O Christmas Tree

By:  Tonya Parrott

While you’re decorating your Christmas tree this year, I ask you to consider the passage written by the prophet Jeremiah in chapter 10:

Jeremiah 10:1-5 God and Idols

Hear what the LORD says to you, people of Israel. 2 This is what the LORD says:
“Do not learn the ways of the nations
or be terrified by signs in the heavens,
though the nations are terrified by them.
3 For the practices of the peoples are worthless;
they cut a tree out of the forest,
and a craftsman shapes it with his chisel.
4 They adorn it with silver and gold;
they fasten it with hammer and nails
so it will not totter.
5 Like a scarecrow in a cucumber field,
their idols cannot speak;
they must be carried
because they cannot walk.
Do not fear them;
they can do no harm
nor can they do any good.”

If you say, “That’s not what it is today.” Then I ask that you also consider the lyrics to the song ‘O Christmas Tree’ and its history:

O Christmas Tree

O Christmas Tree, O Christmas tree,
How lovely are your branches!
O Christmas Tree, O Christmas tree,
How lovely are your branches!
Not only green in summer’s heat,
But also winter’s snow and sleet.
O Christmas tree, O Christmas tree,
How lovely are your branches!
O Christmas Tree, O Christmas tree,
Of all the trees most lovely;
O Christmas Tree, O Christmas tree,
Of all the trees most lovely.
Each year you bring to us delight
With brightly shining Christmas light!
O Christmas Tree, O Christmas tree,
Of all the trees most lovely.
O Christmas Tree, O Christmas tree,
We learn from all your beauty;
O Christmas Tree, O Christmas tree,
We learn from all your beauty.
Your bright green leaves with festive cheer,
Give hope and strength throughout the year.
O Christmas Tree, O Christmas tree,
We learn from all your beauty.

Pagan cultures used to cut boughs of evergreen trees in December, move them into their homes and temples and decorate them. It was done in recognition of the Winter Solstice, the time of year that had the shortest daylight hours and longest night. (This occurs annually sometime between December 20 to 23, the first day of winter.)

As the solstice approached, the pagans noticed that the days were gradually getting shorter. They feared that the sun would eventually disappear forever and everyone would freeze in the dark and starve to death because of the failure of next year’s crops. But, even though deciduous trees, bushes, and crops died or hibernated for the winter, the evergreen trees remained green. They seemed to them to possess ‘magical’ powers that enabled them to withstand the rigors of winter and thus gave them hope for survival.

Winter Solstice was followed by the Saturnalia, a pagan Roman winter celebration that was later syncretized into the Church by Roman emperors, the most notable of which was Constantine, in an attempt to get the pagans to convert to Christianity without having to give up their pagan customs.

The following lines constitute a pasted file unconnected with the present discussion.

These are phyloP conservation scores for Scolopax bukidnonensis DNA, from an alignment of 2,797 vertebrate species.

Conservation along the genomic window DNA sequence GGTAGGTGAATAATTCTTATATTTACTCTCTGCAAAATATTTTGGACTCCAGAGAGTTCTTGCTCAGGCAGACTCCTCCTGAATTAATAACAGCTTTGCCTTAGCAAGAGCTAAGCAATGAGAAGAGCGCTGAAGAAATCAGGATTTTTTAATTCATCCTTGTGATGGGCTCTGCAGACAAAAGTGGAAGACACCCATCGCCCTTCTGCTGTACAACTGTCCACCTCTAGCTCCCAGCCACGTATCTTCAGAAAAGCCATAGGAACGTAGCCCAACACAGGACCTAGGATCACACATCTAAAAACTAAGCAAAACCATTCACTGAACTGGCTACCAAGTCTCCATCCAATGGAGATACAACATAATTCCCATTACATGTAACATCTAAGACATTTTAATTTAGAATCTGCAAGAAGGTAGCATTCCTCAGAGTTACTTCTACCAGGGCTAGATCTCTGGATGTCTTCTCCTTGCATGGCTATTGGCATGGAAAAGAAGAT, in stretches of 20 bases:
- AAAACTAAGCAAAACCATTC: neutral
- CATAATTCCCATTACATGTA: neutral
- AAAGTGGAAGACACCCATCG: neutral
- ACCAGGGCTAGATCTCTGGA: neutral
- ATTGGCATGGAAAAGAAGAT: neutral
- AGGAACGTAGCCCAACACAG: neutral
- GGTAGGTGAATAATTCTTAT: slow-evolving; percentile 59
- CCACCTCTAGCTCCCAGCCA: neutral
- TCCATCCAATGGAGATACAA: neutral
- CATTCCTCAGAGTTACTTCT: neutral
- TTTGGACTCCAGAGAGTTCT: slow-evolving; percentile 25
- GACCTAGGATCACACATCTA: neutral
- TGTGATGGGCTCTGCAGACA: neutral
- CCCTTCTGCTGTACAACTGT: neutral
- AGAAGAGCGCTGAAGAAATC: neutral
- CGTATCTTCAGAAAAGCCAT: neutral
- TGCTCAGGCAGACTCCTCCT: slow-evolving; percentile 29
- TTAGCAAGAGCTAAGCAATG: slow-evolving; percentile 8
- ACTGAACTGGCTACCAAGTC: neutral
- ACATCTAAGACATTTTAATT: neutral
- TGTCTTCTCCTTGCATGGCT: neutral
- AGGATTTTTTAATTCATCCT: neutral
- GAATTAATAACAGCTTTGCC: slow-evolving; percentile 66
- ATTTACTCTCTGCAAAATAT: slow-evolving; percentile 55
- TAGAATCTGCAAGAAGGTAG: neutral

The Saturnalia was in honor of the agricultural god Saturn. It was celebrated around December 25th and was a time for feasting, goodwill, generosity to the poor, the exchange of gifts and the decoration of trees.

These customs were condemned by the true Church as paganism until 1851, when a German Lutheran minister by the name of Henry Schwan decorated the first Christmas tree in an American church in Cleveland, OH. Although his parishioners condemned the idea as a pagan practice, the custom caught on and is now practiced today in the majority of American homes.

In Biblical times, the Phoenicians and Canaanites referred to Saturn as Baal or Baalim. Interestingly, Baal is the pagan god of agriculture and his worship is rebuked by the Lord in the chapter of Jeremiah that comes just before His rebuke of tree decoration and worship:

Jeremiah 9:13-16

The LORD said, “It is because they have forsaken my law, which I set before them; they have not obeyed me or followed my law. 14 Instead, they have followed the stubbornness of their hearts; they have followed the Baals, as their ancestors taught them.” 15 Therefore this is what the LORD Almighty, the God of Israel, says: “See, I will make this people eat bitter food and drink poisoned water. 16 I will scatter them among nations that neither they nor their ancestors have known, and I will pursue them with the sword until I have made an end of them.”

So, I ask you, is this really not what it is today?

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